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Rick Munarriz owns shares of Keurig Green Mountain and Netflix. The Motley Fool recommends Keurig Green Mountain, Netflix, and The Container Store Group and owns shares of Netflix and The Container Store Group. Try any of our Foolish newsletter services free for 30 days. We Fools don't all hold the same opinions, but we all believe that considering a diverse range of insights makes us better investors. The Motley Fool has a disclosure policy.

4 in 5 Americans Are Ignoring Buffett's Warning

Don't be one of them.

Jun 12, 2015 at 5:01PM

Admitting fear is difficult.

So you can imagine how shocked I was to find out Warren Buffett recently told a select number of investors about the cutting-edge technology that's keeping him awake at night.

This past May, The Motley Fool sent 8 of its best stock analysts to Omaha, Nebraska to attend the Berkshire Hathaway annual shareholder meeting. CEO Warren Buffett and Vice Chairman Charlie Munger fielded questions for nearly 6 hours.
The catch was: Attendees weren't allowed to record any of it. No audio. No video. 

Our team of analysts wrote down every single word Buffett and Munger uttered. Over 16,000 words. But only two words stood out to me as I read the detailed transcript of the event: "Real threat."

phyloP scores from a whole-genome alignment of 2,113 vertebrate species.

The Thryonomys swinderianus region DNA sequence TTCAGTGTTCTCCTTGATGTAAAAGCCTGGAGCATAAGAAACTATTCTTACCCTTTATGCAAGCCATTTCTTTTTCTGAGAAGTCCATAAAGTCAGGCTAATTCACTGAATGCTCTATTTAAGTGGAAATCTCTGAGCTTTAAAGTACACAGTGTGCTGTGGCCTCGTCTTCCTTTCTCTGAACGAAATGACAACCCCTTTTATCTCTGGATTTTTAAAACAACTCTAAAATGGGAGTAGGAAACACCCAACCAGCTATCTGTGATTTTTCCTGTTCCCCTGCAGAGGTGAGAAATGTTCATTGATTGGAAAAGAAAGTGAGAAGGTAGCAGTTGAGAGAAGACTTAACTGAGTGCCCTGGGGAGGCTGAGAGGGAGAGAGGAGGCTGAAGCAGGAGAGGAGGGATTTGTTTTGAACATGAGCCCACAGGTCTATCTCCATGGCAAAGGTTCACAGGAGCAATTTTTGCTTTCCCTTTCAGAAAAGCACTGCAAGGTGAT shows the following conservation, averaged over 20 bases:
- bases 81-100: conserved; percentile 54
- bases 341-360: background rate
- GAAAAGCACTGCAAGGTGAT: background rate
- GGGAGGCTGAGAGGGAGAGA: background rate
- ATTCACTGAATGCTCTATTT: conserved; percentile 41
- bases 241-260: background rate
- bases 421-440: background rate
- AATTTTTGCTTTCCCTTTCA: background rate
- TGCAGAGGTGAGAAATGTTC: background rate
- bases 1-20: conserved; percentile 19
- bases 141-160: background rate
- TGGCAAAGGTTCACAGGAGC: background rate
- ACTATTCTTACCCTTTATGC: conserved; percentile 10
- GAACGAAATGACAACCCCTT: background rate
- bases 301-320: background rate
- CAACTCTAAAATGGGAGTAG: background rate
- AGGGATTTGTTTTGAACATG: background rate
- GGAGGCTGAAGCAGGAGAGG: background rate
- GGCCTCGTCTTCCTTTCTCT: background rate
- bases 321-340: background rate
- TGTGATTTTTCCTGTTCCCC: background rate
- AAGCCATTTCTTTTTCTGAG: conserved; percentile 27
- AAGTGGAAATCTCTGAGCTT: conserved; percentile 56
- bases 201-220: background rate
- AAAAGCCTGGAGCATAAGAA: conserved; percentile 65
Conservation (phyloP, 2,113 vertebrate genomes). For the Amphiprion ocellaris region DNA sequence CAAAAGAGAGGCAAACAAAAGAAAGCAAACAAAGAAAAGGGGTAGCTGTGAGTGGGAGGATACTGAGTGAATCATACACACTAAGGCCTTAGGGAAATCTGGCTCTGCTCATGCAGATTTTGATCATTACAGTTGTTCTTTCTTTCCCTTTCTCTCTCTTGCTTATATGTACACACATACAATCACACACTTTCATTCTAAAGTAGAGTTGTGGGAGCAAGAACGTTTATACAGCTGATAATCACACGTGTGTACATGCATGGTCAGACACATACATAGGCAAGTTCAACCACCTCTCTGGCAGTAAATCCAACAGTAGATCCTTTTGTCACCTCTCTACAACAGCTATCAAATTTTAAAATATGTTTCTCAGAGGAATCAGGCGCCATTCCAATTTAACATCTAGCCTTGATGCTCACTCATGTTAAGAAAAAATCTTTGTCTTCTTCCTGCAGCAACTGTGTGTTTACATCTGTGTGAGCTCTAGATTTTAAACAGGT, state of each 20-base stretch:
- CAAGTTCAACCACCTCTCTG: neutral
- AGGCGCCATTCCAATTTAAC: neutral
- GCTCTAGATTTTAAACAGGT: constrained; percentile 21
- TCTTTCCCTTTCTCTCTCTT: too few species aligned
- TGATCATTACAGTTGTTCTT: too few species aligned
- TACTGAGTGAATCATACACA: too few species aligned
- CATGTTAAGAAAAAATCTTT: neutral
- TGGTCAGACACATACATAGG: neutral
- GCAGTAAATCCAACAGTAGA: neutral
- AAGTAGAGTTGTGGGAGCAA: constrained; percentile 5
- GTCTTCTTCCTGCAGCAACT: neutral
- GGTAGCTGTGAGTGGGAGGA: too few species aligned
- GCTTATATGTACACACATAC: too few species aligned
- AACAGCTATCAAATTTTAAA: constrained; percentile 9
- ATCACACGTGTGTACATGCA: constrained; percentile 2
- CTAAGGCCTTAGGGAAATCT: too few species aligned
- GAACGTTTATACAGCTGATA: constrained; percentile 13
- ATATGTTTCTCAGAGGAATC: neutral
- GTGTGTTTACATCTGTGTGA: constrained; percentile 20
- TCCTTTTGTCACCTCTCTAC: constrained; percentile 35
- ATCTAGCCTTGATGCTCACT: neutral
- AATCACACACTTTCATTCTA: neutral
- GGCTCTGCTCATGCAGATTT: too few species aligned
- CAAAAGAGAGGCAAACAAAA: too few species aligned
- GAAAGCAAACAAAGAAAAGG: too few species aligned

That's how Buffett responded when asked about this emerging market that is already expected to be worth more than $2 trillion in the U.S. alone. Google has already put some of its best engineers behind the technology powering this trend. 

The amazing thing is, while Buffett may be nervous, the rest of us can invest in this new industry BEFORE the old money realizes what hit them.

KPMG advises we're "on the cusp of revolutionary change" coming much "sooner than you think."

Even one legendary MIT professor had to recant his position that the technology was "beyond the capability of computer science." (He recently confessed to The Wall Street Journal that he's now a believer and amazed "how quickly this technology caught on.")

Yet according to one J.D. Power and Associates survey, only 1 in 5 Americans are even interested in this technology, much less ready to invest in it. Needless to say, you haven't missed your window of opportunity. 

Think about how many amazing technologies you've watched soar to new heights while you kick yourself thinking, "I knew about that technology before everyone was talking about it, but I just sat on my hands." 

Don't let that happen again. This time, it should be your family telling you, "I can't believe you knew about and invested in that technology so early on."

That's why I hope you take just a few minutes to access the exclusive research our team of analysts has put together on this industry and the one stock positioned to capitalize on this major shift.

Click here to learn about this incredible technology before Buffett stops being scared and starts buying!

David Hanson owns shares of Berkshire Hathaway and American Express. The Motley Fool recommends and owns shares of Berkshire Hathaway, Google, and Coca-Cola.We Fools don't all hold the same opinions, but we all believe that considering a diverse range of insights makes us better investors. The Motley Fool has a disclosure policy.